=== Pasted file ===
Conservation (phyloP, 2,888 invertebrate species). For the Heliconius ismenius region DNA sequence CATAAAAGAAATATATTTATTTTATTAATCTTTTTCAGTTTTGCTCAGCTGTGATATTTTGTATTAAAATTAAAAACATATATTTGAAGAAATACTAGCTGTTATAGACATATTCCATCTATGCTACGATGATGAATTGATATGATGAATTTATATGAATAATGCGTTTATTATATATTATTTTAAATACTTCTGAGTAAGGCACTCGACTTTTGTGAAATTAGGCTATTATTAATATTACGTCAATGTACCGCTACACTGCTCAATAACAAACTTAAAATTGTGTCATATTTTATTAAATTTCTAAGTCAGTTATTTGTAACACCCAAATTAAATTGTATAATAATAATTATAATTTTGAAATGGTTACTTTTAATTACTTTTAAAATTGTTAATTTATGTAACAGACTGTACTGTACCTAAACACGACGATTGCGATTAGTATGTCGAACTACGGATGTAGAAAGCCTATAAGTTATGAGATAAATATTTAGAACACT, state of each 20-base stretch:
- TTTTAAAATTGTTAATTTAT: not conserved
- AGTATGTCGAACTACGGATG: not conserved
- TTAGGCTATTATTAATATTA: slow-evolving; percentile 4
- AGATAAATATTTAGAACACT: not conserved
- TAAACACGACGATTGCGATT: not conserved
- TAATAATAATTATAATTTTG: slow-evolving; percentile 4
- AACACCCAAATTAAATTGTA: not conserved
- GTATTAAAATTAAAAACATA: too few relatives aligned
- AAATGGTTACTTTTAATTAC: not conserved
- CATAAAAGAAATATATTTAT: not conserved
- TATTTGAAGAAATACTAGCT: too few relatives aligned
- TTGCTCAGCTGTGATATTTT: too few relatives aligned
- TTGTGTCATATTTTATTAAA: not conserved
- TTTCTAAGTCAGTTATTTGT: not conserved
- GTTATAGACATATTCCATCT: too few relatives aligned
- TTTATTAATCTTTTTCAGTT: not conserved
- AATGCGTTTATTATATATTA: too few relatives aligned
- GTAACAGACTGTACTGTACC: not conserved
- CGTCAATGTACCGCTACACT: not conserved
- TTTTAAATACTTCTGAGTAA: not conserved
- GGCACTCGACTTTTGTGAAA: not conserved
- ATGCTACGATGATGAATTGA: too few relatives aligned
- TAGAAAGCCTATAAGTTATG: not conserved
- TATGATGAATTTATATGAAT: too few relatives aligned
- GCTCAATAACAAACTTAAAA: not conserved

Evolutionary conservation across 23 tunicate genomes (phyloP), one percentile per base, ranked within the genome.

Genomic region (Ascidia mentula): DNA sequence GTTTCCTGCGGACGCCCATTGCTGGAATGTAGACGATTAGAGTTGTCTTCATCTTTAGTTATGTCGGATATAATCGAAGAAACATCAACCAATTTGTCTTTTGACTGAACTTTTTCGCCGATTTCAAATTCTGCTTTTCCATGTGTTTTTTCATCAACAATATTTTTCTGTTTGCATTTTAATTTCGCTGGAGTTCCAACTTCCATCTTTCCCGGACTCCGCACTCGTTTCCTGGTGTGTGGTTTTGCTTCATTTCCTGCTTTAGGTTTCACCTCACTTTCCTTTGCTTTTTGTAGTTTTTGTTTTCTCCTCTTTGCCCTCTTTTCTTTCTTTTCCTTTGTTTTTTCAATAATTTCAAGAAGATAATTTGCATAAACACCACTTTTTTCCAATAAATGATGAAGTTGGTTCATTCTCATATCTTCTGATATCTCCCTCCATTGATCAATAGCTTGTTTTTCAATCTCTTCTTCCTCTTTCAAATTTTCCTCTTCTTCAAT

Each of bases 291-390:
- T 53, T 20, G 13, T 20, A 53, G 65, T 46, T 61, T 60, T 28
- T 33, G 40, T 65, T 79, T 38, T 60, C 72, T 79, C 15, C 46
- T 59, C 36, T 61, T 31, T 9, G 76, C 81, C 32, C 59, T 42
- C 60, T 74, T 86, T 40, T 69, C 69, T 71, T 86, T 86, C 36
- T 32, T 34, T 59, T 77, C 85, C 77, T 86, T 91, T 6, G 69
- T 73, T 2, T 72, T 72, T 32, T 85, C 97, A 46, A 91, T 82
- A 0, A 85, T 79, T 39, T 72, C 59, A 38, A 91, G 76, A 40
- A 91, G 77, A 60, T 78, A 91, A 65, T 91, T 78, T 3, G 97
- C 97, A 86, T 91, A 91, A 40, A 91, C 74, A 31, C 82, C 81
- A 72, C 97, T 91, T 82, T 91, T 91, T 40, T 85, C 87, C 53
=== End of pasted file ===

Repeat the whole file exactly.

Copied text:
Conservation (phyloP, 2,888 invertebrate species). For the Heliconius ismenius region DNA sequence CATAAAAGAAATATATTTATTTTATTAATCTTTTTCAGTTTTGCTCAGCTGTGATATTTTGTATTAAAATTAAAAACATATATTTGAAGAAATACTAGCTGTTATAGACATATTCCATCTATGCTACGATGATGAATTGATATGATGAATTTATATGAATAATGCGTTTATTATATATTATTTTAAATACTTCTGAGTAAGGCACTCGACTTTTGTGAAATTAGGCTATTATTAATATTACGTCAATGTACCGCTACACTGCTCAATAACAAACTTAAAATTGTGTCATATTTTATTAAATTTCTAAGTCAGTTATTTGTAACACCCAAATTAAATTGTATAATAATAATTATAATTTTGAAATGGTTACTTTTAATTACTTTTAAAATTGTTAATTTATGTAACAGACTGTACTGTACCTAAACACGACGATTGCGATTAGTATGTCGAACTACGGATGTAGAAAGCCTATAAGTTATGAGATAAATATTTAGAACACT, state of each 20-base stretch:
- TTTTAAAATTGTTAATTTAT: not conserved
- AGTATGTCGAACTACGGATG: not conserved
- TTAGGCTATTATTAATATTA: slow-evolving; percentile 4
- AGATAAATATTTAGAACACT: not conserved
- TAAACACGACGATTGCGATT: not conserved
- TAATAATAATTATAATTTTG: slow-evolving; percentile 4
- AACACCCAAATTAAATTGTA: not conserved
- GTATTAAAATTAAAAACATA: too few relatives aligned
- AAATGGTTACTTTTAATTAC: not conserved
- CATAAAAGAAATATATTTAT: not conserved
- TATTTGAAGAAATACTAGCT: too few relatives aligned
- TTGCTCAGCTGTGATATTTT: too few relatives aligned
- TTGTGTCATATTTTATTAAA: not conserved
- TTTCTAAGTCAGTTATTTGT: not conserved
- GTTATAGACATATTCCATCT: too few relatives aligned
- TTTATTAATCTTTTTCAGTT: not conserved
- AATGCGTTTATTATATATTA: too few relatives aligned
- GTAACAGACTGTACTGTACC: not conserved
- CGTCAATGTACCGCTACACT: not conserved
- TTTTAAATACTTCTGAGTAA: not conserved
- GGCACTCGACTTTTGTGAAA: not conserved
- ATGCTACGATGATGAATTGA: too few relatives aligned
- TAGAAAGCCTATAAGTTATG: not conserved
- TATGATGAATTTATATGAAT: too few relatives aligned
- GCTCAATAACAAACTTAAAA: not conserved

Evolutionary conservation across 23 tunicate genomes (phyloP), one percentile per base, ranked within the genome.

Genomic region (Ascidia mentula): DNA sequence GTTTCCTGCGGACGCCCATTGCTGGAATGTAGACGATTAGAGTTGTCTTCATCTTTAGTTATGTCGGATATAATCGAAGAAACATCAACCAATTTGTCTTTTGACTGAACTTTTTCGCCGATTTCAAATTCTGCTTTTCCATGTGTTTTTTCATCAACAATATTTTTCTGTTTGCATTTTAATTTCGCTGGAGTTCCAACTTCCATCTTTCCCGGACTCCGCACTCGTTTCCTGGTGTGTGGTTTTGCTTCATTTCCTGCTTTAGGTTTCACCTCACTTTCCTTTGCTTTTTGTAGTTTTTGTTTTCTCCTCTTTGCCCTCTTTTCTTTCTTTTCCTTTGTTTTTTCAATAATTTCAAGAAGATAATTTGCATAAACACCACTTTTTTCCAATAAATGATGAAGTTGGTTCATTCTCATATCTTCTGATATCTCCCTCCATTGATCAATAGCTTGTTTTTCAATCTCTTCTTCCTCTTTCAAATTTTCCTCTTCTTCAAT

Each of bases 291-390:
- T 53, T 20, G 13, T 20, A 53, G 65, T 46, T 61, T 60, T 28
- T 33, G 40, T 65, T 79, T 38, T 60, C 72, T 79, C 15, C 46
- T 59, C 36, T 61, T 31, T 9, G 76, C 81, C 32, C 59, T 42
- C 60, T 74, T 86, T 40, T 69, C 69, T 71, T 86, T 86, C 36
- T 32, T 34, T 59, T 77, C 85, C 77, T 86, T 91, T 6, G 69
- T 73, T 2, T 72, T 72, T 32, T 85, C 97, A 46, A 91, T 82
- A 0, A 85, T 79, T 39, T 72, C 59, A 38, A 91, G 76, A 40
- A 91, G 77, A 60, T 78, A 91, A 65, T 91, T 78, T 3, G 97
- C 97, A 86, T 91, A 91, A 40, A 91, C 74, A 31, C 82, C 81
- A 72, C 97, T 91, T 82, T 91, T 91, T 40, T 85, C 87, C 53